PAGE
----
• John Larson is an incumbent U.S. Congressman who talked about being proud to be involved in a bi-partisan technology take-off that helped Sikorsky, Pratt & Whitney and Electric Boat in the state of CT.  Also, he had a plan to fix and fund social security and talked about how it is unfair to women.
  • Jeff Russell is the green party candidate.  He isn’t worried about the U.S. running out of money because the U.S. is the source of money.  Our debt is not actually a debt but represents the money supply.  He is for universal health care.
  • Jennifer Nye’s experience in office included a position on the Manchester Board of Directors.   Running against John Larson to be a representative in the U.S. Congress  she would support strong borders, legal immigration and term limits.
  • Steve Cassano previously had served as deputy mayor and then mayor of Manchester.  He is an incumbent running for office for the last time and is running against Mark Tweedie.  He wants to fill manufacturing jobs at Pratt & Whitney, Sikorsky and Electric Boat by providing training.  He doesn’t think everyone needs to go to college and that junior high school is the place to begin to let students know about all of the career options.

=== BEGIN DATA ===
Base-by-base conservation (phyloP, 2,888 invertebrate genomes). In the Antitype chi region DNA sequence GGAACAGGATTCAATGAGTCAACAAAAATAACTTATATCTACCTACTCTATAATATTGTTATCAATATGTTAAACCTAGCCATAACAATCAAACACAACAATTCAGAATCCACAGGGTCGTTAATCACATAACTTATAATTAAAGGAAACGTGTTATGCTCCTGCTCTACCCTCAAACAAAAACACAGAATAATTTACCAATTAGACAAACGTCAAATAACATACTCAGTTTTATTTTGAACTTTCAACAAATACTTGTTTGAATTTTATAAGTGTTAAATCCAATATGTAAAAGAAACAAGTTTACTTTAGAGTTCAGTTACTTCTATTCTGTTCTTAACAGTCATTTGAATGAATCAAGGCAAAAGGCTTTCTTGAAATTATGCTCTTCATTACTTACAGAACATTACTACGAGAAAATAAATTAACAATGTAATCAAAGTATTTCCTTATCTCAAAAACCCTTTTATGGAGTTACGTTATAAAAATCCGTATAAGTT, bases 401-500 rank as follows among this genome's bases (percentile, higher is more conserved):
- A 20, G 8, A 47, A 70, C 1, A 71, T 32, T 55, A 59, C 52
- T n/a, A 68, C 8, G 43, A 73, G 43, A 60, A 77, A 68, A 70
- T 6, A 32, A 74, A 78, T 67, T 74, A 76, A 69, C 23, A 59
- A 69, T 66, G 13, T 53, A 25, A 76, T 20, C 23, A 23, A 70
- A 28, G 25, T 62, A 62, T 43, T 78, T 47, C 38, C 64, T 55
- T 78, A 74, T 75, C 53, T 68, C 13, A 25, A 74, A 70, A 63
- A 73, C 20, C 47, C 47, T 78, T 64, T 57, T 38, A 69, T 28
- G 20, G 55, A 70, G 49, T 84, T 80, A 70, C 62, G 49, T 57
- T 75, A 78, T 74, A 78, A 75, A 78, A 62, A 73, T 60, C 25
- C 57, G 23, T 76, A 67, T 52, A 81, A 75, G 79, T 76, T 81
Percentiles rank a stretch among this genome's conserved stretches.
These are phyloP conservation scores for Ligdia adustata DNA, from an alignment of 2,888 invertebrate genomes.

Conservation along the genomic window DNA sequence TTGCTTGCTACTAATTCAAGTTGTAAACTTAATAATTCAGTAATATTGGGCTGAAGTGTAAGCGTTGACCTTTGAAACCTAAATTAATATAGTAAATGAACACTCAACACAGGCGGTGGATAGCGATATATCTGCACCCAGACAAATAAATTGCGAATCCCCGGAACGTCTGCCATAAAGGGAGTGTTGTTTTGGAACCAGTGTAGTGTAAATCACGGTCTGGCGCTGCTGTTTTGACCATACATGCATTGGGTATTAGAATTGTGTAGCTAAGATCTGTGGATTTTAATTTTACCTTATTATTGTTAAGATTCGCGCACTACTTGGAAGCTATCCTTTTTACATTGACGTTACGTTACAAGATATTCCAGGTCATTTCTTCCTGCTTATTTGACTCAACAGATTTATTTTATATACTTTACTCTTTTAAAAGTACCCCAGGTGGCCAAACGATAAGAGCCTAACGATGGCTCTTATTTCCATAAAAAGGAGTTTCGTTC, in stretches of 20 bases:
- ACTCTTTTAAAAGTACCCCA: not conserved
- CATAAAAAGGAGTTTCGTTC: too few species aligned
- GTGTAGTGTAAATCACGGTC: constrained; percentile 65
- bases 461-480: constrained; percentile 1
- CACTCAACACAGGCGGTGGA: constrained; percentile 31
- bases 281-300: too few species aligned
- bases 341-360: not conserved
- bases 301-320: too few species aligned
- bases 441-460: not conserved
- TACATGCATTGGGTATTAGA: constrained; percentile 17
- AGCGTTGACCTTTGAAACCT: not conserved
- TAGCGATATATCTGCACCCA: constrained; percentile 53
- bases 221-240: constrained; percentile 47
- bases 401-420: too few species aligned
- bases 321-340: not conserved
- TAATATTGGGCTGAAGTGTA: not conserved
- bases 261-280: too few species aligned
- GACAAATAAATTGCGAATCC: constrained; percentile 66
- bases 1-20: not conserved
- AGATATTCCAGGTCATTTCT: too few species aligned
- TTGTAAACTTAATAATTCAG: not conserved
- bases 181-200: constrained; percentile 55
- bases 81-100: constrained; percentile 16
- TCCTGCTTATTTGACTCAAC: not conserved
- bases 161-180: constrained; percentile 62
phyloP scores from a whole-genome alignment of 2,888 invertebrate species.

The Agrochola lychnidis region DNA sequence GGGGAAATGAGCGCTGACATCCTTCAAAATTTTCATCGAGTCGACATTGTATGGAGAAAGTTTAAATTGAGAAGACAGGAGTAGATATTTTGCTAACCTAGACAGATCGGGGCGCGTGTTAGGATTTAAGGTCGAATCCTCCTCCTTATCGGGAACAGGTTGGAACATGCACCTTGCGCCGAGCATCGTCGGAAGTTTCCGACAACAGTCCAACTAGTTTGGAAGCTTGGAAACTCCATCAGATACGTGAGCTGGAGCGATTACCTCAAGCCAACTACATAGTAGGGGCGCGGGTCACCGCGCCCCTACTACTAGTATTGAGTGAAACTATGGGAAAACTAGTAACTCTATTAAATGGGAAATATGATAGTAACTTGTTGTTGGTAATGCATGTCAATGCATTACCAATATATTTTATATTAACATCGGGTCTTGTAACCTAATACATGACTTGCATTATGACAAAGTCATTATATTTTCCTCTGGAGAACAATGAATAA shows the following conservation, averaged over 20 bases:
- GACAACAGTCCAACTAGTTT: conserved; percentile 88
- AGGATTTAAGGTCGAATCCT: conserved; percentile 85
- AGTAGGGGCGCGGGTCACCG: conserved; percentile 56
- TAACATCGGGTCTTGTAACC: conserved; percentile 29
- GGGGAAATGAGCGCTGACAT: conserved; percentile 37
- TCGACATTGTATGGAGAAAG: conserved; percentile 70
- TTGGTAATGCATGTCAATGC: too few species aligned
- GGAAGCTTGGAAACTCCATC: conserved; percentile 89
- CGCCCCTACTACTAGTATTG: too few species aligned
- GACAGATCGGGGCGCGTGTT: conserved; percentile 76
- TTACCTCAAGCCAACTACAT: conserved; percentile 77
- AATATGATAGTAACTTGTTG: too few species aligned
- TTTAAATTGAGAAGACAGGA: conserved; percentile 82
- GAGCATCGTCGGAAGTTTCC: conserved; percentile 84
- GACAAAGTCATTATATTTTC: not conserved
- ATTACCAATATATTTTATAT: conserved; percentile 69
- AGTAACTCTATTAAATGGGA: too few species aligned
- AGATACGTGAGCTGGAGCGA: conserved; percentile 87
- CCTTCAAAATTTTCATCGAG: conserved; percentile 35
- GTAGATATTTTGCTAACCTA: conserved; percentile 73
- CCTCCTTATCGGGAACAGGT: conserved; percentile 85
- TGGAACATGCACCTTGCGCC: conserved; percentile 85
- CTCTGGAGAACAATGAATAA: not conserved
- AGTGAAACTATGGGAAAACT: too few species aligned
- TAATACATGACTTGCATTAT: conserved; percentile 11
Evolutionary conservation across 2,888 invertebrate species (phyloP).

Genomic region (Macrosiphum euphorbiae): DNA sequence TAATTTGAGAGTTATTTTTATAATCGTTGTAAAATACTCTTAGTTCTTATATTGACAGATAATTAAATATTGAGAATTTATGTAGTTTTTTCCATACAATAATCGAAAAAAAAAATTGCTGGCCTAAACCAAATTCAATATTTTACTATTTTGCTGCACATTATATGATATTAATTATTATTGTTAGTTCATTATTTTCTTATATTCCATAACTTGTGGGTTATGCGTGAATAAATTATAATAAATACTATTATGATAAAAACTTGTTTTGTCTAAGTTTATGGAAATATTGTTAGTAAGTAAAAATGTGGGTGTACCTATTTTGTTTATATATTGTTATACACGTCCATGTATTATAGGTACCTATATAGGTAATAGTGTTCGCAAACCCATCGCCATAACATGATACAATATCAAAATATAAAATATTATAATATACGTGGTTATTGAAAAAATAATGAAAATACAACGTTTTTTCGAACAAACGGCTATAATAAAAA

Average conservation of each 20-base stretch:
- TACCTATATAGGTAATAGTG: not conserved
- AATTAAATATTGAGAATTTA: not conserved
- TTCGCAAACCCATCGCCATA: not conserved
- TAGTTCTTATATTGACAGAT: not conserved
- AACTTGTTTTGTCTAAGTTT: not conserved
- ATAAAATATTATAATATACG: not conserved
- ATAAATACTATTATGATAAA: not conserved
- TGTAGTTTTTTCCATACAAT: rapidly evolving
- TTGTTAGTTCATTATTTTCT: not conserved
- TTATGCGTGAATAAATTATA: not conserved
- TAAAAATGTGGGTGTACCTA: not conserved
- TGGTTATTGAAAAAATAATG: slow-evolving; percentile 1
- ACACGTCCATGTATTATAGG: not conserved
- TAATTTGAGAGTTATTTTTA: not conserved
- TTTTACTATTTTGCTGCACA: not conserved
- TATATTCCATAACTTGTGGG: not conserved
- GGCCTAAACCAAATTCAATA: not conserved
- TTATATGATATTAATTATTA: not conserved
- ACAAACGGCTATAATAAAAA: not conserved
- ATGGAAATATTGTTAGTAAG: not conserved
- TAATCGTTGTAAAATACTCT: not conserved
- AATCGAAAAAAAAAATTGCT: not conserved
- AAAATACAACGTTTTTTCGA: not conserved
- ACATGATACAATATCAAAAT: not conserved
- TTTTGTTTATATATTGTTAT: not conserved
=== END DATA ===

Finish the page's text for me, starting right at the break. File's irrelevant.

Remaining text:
• Jeff Curry is an incumbent who is running unopposed.  His district includes the Buckland Hills area and East Hartford.  He is concerned about crumbling foundations and as a state rep has been involved in a committee that will provide funding to homeowners whose foundations are deteriorating from pyrrhotite.  There will be a rollout of funds which will be available in December to homeowners.  He wants to improve the predictability of education funding so schools are not scrambling at the last minute or during the school year to fund teaching positions.  He has championed LGBTQ rights.
  • Jason Doucette is an attorney and small business owner running against Jennifer Fiereck.  He started his own law practice and works with many small business owners.
  • Geoff Luxenberg recognized local politicians Jay Moran, mayor of Manchester and Darryl Thames, Board of Education member who were in attendance in the audience.  He also defended Chris Murphy who he felt had been unfairly attacked by Jennifer Nye because he has enrolled his children in school in D.C.  Geoff defended Mr. Murphy’s decision to be involved in raising his family by moving them closer to where he spends most of his work days.  Jennifer had questioned if Chris Murphy  is still considered a CT resident.
  • Jason Rojas is running for a 6th term.  He serves as co-chair of the Finance, Revenue and Bonding Committee and is a member of the Planning and Development Committee and works closely with the Appropriations Committee.  There is much work to do but behind closed doors there is a bi-partisan effort to get things done for CT.